I just came back from a client prospect meeting. My prospect shared his marketing budget with me in absolute dollar figures. It’s a nice amount, but perhaps not enough. It might be sufficient for the company to professionally establish as a brand; but not enough to grow the company in quantum leaps. While driving back to the office, mulled over the question:
what percentage of revenue should companies spend on marketing?
- There are really two ways to derive at this answer.
- One way is to look at the company itself and its specific financial, market and competitive situation.
- The other way is to look at benchmarks, and see what other companies do. Let’s look at both.
Formula to set your Marketing Investment as a % of Revenue
Your marketing investment should be that % of revenue that your company needs to profitable grow the business and strengthen its competitiveness.
How much should should companies spend on digital marketing?
How much a company needs to spend on digital marketing depends on these factors
- its business age and size,
- special internal ‘events’, such as new product launches,
- market competitiveness,
- customer buying behaviour, and
- overall company margins.
As marketing spending precedes actual revenue generation, it’s also constrained by affordability. Hence, to determine the correct marketing budget, it is vital for companies to work with precise sales and growth targets.
Marketing Investment Benchmarks
Let me share with you some industry figures, and help you build a framework to analyze how much you should spend on your marketing.
Based on my review of a number of industry studies, I concluded that, from a benchmarking point-of-view, on average, companies should spend about 10% of revenue on marketing, and one third of that on digital marketing. However, as digital marketing and marketing are morphing and merging, the digital marketing percentage will steadily rise.
- According to a 2014 Gartner Research study: “Companies spent on average 10.2% of .. 2014 revenue on overall marketing, with 50% of companies planning to increase to an average of 10.4%” in 2015.
- The 2010 survey by the CMO Council, of 6,000 CMOs across a range of industries, found that 3/4th of companies spend < 6% of revenue on marketing. The other 1/4th spent between 6-20% (with 2% of respondents going over that). And a small percentage spent over 20% of revenue on marketing.
Source: The CMO Survey
How to Optimize Marketing ROI
To ensure the highest ROI from your marketing investment, you need a marketing plan, and you need proper analytical tools set in place to measure and optimize the success of your various campaigns, events and projects.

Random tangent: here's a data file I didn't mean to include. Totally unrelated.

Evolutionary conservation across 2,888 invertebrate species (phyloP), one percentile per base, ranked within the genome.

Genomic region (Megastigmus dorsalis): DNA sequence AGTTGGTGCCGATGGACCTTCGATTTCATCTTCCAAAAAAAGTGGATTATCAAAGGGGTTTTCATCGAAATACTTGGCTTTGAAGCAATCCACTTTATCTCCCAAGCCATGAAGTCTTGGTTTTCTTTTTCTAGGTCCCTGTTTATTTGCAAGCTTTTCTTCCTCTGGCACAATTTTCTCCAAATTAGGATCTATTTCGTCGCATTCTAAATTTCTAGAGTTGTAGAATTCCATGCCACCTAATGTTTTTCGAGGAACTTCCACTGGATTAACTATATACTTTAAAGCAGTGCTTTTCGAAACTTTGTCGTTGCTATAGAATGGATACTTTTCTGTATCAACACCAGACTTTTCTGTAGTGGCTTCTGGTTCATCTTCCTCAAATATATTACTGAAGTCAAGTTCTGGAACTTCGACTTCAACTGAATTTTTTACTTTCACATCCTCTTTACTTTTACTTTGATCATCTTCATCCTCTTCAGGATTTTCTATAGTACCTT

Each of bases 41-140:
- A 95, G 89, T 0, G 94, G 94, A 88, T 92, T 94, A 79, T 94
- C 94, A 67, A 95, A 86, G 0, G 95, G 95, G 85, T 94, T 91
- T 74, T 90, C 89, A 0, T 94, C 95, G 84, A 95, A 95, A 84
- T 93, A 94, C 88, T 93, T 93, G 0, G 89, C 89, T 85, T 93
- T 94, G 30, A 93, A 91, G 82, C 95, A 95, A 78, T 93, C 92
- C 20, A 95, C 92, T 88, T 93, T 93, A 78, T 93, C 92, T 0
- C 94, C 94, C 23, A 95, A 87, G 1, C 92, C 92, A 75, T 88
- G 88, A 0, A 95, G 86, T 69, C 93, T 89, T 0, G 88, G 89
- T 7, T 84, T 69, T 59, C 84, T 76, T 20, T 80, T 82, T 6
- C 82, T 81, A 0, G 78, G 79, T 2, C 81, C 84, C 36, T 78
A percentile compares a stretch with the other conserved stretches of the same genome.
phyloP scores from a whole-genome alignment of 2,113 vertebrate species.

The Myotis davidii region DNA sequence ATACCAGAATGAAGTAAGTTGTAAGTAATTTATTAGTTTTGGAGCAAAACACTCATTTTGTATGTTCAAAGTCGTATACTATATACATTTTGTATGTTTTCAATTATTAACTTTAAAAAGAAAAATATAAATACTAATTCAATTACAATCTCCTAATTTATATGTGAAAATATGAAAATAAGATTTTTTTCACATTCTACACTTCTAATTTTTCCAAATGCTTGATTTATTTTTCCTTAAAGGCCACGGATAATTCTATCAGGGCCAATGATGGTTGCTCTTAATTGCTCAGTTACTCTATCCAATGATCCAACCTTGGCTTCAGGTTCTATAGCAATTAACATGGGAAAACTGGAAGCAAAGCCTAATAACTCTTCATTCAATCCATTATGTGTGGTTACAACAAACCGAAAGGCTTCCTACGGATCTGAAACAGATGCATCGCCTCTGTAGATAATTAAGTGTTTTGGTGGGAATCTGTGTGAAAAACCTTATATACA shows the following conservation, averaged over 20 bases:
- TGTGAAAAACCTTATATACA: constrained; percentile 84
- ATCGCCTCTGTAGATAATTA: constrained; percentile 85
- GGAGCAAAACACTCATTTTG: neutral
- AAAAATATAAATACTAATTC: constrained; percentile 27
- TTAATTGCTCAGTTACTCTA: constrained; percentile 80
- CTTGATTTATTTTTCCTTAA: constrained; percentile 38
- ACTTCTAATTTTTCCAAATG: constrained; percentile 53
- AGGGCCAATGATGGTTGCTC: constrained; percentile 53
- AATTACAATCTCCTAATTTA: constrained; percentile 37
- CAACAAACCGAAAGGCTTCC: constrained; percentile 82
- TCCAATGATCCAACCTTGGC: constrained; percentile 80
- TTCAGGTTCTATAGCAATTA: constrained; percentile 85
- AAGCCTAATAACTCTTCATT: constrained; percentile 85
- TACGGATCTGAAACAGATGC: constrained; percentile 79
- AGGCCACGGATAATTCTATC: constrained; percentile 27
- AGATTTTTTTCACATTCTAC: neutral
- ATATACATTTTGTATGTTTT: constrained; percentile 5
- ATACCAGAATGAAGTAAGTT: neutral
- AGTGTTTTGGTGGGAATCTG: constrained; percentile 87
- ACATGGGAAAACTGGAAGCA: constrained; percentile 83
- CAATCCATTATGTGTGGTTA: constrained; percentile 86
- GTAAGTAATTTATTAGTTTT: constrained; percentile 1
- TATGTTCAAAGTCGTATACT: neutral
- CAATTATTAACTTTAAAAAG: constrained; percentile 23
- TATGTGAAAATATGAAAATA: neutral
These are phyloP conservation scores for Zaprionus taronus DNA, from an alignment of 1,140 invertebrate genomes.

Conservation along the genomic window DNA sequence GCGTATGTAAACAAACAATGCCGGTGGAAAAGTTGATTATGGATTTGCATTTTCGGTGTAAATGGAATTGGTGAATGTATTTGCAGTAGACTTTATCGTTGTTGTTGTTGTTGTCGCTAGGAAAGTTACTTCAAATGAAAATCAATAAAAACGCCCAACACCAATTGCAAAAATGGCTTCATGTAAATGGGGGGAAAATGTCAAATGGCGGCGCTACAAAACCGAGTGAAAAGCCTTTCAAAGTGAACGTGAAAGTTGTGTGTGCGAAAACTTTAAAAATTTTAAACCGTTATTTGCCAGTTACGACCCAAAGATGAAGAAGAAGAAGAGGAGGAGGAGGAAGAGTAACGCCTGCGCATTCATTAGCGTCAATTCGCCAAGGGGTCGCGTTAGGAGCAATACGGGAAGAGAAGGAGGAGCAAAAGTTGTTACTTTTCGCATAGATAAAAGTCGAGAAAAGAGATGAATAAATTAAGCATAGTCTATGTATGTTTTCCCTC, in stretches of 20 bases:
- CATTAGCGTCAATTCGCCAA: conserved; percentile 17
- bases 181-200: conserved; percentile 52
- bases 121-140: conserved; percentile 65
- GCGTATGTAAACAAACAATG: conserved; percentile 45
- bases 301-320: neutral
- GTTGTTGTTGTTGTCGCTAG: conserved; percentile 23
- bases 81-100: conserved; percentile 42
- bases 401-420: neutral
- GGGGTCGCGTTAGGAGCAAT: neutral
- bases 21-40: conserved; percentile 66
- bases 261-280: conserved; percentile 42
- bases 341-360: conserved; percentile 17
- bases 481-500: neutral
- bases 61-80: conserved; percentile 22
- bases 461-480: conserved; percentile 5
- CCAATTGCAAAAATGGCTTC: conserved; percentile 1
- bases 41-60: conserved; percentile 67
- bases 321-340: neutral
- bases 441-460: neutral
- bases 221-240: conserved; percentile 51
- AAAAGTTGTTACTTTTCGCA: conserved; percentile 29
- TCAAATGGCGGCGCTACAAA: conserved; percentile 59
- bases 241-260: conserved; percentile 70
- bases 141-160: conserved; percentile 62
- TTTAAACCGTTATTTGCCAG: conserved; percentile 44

Digital marketeers have it easier than their brand marketing counterparts as they can quantify and proof the ROI of every marketing dollar spent. Unlike sales, marketing ROI isn’t imminent and immediate – not always- so a reasonable timeframe (on average a year) must be applied.
Digital marketing analytics tools such as TrenDemon can help digital marketeers determine and enhance the ROI of their content marketing, social media marketing and marketing automation. Great.
B2B Companies’ Marketing Budget Allocation
To guide your marketing budget allocation, here are a few further food-for-thought industry benchmarks to work with:
- According to the Forrester’s US Digital Marketing Forecast 2014 to 2019, the average firm was expected to allocate 30% of their marketing budget to online in 2016, this rate is expected to grow to 35% by 2019.
- More than a third of CMOs say that digital marketing will account for 75% or more of their spending within the next five years, according to the Accenture Interactive CMO Study 2014, surveying 600 sr. marketing executives, from 11 countries and 10 industries.
- 54% of responding companies spent less than $1M / yr on digital marketing in 2014. At the other end of the scale, 4% of companies spent more than $100M / yr. – Accenture Interactive CMO Study 2014
Figures vs Objectives
While all these figures are nice averages and possibly useful indications, companies should not underestimate the importance of their company goals when setting their sales and marketing budgets. Yes, even B2B companies can be ‘marketing’ or ‘brand building’ companies. Take Salesforce for example. Here’s one of the fastest growing companies in the world. They spend about 50% of revenue on sales and an additional 25% on marketing. The rest is product development, engineering, management, etc. It takes little brainpower to deduct that their dedication to sales and marketing is what keeping this company’s on its track of massive growth year-over-year.
What about your firm’s marketing expenditure?
Would you like to discuss with us what percentage of revenue would be a reasonable expenditure in your industry? Contact us. We’ll go over your goals, the competitiveness of your industry, your margins and your market needs. Then, you can make the best decision on marketing expenditure, for your firm.